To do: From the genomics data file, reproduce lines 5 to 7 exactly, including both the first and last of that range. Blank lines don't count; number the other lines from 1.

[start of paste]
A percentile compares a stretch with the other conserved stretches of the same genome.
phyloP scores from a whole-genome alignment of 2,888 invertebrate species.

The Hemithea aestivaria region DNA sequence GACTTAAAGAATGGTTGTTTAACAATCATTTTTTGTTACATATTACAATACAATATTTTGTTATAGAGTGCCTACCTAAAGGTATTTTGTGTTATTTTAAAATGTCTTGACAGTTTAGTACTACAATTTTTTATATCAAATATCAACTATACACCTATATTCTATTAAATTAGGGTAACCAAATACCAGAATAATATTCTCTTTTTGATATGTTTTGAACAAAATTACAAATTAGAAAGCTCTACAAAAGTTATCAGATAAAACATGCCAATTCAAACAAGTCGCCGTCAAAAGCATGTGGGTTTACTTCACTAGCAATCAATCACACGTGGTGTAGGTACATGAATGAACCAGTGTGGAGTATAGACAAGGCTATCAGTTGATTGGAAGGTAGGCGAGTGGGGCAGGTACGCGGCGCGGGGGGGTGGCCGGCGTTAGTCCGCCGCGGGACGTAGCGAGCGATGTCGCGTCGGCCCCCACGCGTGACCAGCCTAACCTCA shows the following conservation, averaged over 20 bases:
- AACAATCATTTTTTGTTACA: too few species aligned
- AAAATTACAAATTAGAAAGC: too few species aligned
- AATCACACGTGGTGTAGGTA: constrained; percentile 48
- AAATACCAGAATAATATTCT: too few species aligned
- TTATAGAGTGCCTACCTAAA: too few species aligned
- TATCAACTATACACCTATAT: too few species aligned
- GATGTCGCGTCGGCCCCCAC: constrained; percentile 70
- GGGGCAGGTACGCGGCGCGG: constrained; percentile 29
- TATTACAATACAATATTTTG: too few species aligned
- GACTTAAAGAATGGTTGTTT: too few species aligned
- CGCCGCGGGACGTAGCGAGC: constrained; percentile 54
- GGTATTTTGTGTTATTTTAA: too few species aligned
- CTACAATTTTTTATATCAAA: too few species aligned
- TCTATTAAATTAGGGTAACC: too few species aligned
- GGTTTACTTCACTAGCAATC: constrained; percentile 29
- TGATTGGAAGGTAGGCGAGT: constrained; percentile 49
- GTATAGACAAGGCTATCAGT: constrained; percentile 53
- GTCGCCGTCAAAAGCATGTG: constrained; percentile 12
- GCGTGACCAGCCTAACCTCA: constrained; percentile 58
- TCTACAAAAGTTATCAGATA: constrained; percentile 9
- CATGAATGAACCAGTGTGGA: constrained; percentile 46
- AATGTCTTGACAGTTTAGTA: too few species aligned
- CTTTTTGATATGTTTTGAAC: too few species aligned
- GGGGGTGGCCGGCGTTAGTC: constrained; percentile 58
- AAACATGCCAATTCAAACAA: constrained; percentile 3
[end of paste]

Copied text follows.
- AAAATTACAAATTAGAAAGC: too few species aligned
- AATCACACGTGGTGTAGGTA: constrained; percentile 48
- AAATACCAGAATAATATTCT: too few species aligned